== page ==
WHEREAS, in 2013 and 2014, the Office of Planning and Community Development (OPCD, previously the Department of Planning and Development) and Department of Neighborhoods (DON) conducted significant public outreach in the Central Area, including outreach to historically underrepresented communities with a focus on the community nodes along 23rd Avenue at Union, Cherry, and Jackson Streets; and

WHEREAS, in March 2013, the 23rd Avenue Action Community Team (ACT) was formed to work in partnership with the City and the community to hold the Central Area vision while balancing the different interests of the community; and

WHEREAS, the 23rd Avenue ACT consists of local leaders representing diverse backgrounds: over 50 percent are Black/African American, over 30 percent are small business owners, and over 50 percent are long-time Central Area residents who have worked together to oversee the creation and implementation of the 23rd Avenue Action Plan (Union-Cherry-Jackson), the amendments to the Comprehensive Plan Central Area Neighborhood Planning Element, the Urban Design Framework (UDF), and proposed rezones; and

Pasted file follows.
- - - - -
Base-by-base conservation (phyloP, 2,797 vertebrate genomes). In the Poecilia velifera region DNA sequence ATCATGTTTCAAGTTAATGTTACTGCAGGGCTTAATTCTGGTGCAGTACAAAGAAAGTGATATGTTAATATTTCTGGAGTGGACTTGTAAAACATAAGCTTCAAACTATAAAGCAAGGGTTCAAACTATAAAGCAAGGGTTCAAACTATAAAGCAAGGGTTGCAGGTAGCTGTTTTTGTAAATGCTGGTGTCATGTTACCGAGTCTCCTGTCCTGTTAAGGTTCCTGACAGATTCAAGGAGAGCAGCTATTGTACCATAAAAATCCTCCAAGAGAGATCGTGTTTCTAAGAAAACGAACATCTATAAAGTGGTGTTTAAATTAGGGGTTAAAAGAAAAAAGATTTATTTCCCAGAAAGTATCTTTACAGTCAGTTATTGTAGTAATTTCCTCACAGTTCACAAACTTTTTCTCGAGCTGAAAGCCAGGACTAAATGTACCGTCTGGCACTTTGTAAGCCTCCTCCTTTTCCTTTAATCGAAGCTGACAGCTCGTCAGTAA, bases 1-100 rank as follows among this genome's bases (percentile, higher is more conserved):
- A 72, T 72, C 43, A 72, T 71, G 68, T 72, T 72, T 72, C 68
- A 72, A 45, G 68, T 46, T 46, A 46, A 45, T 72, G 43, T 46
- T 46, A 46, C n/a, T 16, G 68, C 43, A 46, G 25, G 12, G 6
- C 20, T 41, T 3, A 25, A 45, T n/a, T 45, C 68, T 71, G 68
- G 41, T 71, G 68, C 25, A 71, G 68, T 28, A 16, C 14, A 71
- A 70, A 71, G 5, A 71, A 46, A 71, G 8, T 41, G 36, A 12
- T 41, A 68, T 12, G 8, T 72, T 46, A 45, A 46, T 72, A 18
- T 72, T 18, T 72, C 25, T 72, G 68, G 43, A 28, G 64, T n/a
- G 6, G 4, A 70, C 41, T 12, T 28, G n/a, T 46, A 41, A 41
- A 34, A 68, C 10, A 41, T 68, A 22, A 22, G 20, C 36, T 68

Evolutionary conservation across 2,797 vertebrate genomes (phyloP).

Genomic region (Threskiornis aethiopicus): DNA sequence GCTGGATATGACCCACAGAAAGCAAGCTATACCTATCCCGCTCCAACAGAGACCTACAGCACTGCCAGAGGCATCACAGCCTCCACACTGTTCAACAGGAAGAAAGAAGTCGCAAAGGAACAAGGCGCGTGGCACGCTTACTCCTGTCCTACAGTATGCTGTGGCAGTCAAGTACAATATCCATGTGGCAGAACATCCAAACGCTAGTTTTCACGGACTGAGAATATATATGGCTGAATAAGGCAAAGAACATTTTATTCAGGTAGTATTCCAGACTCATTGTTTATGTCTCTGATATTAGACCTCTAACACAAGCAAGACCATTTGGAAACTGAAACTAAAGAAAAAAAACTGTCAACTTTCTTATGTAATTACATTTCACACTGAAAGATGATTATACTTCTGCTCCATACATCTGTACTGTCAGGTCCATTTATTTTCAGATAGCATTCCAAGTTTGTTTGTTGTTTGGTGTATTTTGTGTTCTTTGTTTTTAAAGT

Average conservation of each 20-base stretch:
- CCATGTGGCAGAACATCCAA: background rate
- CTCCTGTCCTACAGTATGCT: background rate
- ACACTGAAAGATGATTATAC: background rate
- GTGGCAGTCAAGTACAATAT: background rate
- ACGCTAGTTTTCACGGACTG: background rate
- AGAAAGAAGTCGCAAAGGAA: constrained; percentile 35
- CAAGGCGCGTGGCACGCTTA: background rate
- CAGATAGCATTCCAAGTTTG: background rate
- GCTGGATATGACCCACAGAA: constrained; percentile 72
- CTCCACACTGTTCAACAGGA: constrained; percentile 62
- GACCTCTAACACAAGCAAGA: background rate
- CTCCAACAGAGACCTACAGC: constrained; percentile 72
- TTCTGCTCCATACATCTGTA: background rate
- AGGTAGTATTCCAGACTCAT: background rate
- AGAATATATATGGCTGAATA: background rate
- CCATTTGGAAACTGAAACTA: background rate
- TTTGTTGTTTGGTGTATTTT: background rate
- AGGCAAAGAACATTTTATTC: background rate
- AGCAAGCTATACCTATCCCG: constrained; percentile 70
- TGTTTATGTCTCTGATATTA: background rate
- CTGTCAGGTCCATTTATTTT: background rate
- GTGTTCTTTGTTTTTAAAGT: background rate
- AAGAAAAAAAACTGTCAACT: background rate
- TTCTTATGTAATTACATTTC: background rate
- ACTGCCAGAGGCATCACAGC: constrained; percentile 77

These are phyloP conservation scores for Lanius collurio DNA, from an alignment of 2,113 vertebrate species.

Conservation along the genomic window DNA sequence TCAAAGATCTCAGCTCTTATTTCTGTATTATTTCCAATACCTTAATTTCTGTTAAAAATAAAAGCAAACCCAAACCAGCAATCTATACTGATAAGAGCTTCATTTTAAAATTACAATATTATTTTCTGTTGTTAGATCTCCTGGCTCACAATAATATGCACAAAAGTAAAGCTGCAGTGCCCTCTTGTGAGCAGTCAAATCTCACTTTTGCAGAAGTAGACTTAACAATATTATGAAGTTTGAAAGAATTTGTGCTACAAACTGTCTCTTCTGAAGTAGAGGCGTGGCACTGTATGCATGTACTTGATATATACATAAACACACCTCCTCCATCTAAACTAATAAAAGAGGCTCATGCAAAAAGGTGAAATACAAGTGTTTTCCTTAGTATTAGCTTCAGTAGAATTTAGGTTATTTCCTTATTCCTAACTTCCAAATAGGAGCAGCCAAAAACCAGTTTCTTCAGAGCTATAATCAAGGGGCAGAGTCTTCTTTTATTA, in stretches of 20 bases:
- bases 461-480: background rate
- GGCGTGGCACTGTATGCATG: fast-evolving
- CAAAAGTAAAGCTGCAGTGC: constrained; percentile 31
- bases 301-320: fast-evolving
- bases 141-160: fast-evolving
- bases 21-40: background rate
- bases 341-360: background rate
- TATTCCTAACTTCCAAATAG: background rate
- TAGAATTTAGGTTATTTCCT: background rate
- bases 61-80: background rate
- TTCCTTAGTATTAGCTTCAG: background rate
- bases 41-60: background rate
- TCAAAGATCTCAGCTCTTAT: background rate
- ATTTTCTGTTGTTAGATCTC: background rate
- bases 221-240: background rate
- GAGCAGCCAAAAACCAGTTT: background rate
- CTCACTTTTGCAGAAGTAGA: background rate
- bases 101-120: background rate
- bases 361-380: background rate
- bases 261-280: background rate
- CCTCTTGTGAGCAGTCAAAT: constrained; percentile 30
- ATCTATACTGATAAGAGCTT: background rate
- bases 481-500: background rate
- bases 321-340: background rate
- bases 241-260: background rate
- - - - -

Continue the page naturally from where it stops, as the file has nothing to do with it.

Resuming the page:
WHEREAS, under the 23rd Avenue ACT’s leadership, over 2,000 Central Area residents, business owners, and stakeholders have been engaged in 93 public workshops and meetings to create the 23rd Avenue Action Plan (Union-Cherry-Jackson), the UDF, and proposed rezones for these three community nodes that reflect the vision of the Comprehensive Plan Central Area Neighborhood Planning Element; and